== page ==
A useful technique for studying cell structure and function is cell fractionation, which takes cells apart and separates major organelles and other subcellular structures from one another. The piece of equipment that is used for this task is the centrifuge, which spins test tubes holding mixtures of disrupted cells at a series of increasing speeds. At each speed, the resulting force causes a subset of the cell components to settle to the bottom of the tube, forming a pellet. At lower speeds, the pellet consists of larger components, and higher speeds result in a pellet with smaller components. Cell fractionation enables researchers to prepare specific cell components in bulk and identify their functions, a task not usually possible with intact cells. For example, on one of the cell fractions, biochemical tests showed the presence of enzymes involved in cellular respiration, while electron microscopy revealed large numbers of the organelles called mitochondria. Together, these data helped biologists determine that mitochondria are the sites of cellular respiration. Biochemistry and cytology thus complement each other in correlating cell function with structure.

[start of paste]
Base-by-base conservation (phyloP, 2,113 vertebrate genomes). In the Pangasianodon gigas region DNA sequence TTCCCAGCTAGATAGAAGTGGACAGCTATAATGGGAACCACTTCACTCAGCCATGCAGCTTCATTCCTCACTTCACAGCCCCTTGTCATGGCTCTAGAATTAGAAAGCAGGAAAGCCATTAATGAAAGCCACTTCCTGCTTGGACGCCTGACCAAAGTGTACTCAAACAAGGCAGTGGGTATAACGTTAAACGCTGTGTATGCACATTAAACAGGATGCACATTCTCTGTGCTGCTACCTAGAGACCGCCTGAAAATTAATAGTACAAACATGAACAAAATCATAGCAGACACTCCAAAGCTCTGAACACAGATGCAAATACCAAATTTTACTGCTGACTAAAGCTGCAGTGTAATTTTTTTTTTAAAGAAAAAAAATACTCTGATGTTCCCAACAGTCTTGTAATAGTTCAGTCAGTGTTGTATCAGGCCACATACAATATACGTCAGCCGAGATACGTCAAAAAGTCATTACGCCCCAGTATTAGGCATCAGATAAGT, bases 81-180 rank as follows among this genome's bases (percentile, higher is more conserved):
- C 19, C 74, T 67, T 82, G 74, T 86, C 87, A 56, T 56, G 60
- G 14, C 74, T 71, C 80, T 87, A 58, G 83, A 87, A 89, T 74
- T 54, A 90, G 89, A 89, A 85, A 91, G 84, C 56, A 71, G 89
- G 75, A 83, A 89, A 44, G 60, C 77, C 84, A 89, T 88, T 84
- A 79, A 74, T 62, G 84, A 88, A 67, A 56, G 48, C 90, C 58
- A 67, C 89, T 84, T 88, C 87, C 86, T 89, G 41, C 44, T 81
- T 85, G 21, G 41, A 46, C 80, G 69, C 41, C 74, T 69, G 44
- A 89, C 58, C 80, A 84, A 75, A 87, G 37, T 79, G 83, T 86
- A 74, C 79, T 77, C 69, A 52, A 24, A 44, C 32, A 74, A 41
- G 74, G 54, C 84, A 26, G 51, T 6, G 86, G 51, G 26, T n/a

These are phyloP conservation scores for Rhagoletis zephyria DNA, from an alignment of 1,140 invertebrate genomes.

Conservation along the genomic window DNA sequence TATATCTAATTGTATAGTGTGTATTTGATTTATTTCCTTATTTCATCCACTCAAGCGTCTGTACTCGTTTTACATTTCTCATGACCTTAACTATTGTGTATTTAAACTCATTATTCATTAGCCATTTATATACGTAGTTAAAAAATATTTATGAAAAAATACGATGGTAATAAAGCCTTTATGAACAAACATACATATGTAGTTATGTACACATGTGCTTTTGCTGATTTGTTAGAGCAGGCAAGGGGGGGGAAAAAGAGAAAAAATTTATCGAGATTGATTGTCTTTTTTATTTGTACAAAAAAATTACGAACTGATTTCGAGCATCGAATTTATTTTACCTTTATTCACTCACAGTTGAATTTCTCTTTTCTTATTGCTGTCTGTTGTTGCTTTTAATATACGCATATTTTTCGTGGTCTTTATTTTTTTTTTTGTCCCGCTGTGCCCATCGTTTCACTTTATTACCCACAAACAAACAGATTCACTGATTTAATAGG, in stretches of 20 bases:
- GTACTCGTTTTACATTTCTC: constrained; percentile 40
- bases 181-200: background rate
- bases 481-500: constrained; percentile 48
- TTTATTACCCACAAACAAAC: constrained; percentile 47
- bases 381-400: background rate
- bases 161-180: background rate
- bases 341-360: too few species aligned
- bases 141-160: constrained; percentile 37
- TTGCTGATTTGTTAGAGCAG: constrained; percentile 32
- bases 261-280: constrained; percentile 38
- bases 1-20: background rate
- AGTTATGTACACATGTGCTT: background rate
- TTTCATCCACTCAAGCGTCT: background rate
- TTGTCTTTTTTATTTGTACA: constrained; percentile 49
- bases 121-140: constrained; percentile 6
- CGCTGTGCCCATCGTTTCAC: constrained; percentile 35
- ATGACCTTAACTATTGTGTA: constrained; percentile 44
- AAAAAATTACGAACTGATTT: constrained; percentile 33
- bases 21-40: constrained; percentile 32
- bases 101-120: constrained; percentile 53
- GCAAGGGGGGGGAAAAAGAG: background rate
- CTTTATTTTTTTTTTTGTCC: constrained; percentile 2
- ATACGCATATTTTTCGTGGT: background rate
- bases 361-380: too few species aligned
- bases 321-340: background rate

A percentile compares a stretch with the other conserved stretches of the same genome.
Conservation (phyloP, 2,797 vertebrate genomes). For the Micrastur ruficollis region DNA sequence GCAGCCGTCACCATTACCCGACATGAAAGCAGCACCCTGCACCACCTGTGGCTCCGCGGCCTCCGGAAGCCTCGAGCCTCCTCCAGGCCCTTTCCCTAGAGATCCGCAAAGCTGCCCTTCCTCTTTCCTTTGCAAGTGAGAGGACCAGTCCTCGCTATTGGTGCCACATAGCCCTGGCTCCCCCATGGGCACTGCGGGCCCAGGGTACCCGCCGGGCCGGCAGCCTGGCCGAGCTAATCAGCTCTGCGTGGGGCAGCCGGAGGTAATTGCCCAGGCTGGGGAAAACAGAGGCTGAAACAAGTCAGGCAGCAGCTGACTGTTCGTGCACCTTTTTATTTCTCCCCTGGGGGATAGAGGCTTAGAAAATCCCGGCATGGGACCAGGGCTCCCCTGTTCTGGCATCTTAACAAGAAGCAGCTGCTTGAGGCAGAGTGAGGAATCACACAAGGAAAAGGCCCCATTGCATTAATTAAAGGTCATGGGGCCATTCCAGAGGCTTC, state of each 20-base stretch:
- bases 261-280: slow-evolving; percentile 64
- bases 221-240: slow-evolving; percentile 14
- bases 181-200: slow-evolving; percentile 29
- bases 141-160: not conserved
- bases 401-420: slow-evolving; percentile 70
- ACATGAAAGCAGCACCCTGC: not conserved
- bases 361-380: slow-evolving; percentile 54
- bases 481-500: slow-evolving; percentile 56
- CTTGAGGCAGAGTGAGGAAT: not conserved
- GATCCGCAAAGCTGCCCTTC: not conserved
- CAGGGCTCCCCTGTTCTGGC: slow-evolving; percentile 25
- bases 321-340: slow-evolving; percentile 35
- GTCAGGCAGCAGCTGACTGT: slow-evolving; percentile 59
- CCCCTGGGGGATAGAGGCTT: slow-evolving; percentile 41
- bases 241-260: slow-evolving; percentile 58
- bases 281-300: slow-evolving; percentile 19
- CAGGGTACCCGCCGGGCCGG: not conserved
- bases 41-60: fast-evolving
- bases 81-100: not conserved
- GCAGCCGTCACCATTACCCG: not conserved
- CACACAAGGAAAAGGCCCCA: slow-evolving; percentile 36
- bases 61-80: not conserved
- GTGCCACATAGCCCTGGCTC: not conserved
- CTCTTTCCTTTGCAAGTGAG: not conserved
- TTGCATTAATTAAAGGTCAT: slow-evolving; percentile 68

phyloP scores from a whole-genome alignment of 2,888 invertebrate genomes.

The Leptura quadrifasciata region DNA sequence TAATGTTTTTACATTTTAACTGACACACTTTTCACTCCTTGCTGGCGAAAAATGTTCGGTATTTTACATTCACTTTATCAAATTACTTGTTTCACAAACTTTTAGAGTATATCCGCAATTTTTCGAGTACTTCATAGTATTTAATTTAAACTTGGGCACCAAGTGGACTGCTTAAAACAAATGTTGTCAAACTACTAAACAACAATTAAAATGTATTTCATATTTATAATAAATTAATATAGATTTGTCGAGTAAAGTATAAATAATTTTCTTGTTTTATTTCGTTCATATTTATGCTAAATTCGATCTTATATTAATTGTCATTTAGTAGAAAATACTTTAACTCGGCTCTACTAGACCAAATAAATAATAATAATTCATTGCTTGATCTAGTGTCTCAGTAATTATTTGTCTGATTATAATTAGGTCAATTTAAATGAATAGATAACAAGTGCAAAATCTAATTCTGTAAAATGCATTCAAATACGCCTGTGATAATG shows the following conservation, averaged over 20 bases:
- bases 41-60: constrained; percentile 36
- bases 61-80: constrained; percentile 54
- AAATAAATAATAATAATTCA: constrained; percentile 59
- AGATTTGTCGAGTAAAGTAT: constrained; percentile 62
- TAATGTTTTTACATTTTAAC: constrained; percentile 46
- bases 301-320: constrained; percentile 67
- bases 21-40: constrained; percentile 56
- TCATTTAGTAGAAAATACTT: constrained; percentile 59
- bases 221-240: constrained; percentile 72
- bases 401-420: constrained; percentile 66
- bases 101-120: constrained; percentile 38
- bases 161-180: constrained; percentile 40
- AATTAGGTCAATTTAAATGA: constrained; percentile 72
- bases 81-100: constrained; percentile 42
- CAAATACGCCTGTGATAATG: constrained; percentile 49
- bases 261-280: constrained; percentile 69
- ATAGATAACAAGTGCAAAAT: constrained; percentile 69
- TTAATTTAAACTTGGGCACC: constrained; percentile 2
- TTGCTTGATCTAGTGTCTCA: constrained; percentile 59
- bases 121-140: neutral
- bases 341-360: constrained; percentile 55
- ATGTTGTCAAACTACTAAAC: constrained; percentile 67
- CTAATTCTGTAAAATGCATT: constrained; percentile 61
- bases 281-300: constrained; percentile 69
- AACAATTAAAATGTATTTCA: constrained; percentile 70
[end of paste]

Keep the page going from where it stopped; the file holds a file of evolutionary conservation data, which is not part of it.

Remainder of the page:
Technique: Cells are homogenized in a blender to break them up. The resulting mixture (homogenate) is centrifuged. The supernatant (the liquid above the pellet) is poured into another tube and centrifuged at a higher speed for a longer period. This process is repeated several times. This “differential centrifugation” results in a series of pellets, each containing different cell components.
Results: In early experiments, researchers used microscopy to identify the organelles in each pellet and biochemical methods to determine their metabolic functions. These identifications established a baseline for this method, enabling today’s researchers to know which cell fraction they should collect in order to isolate and study particular organelles.
Urry, Lisa A.. Campbell Biology (p. 96). Pearson Education. Kindle Edition.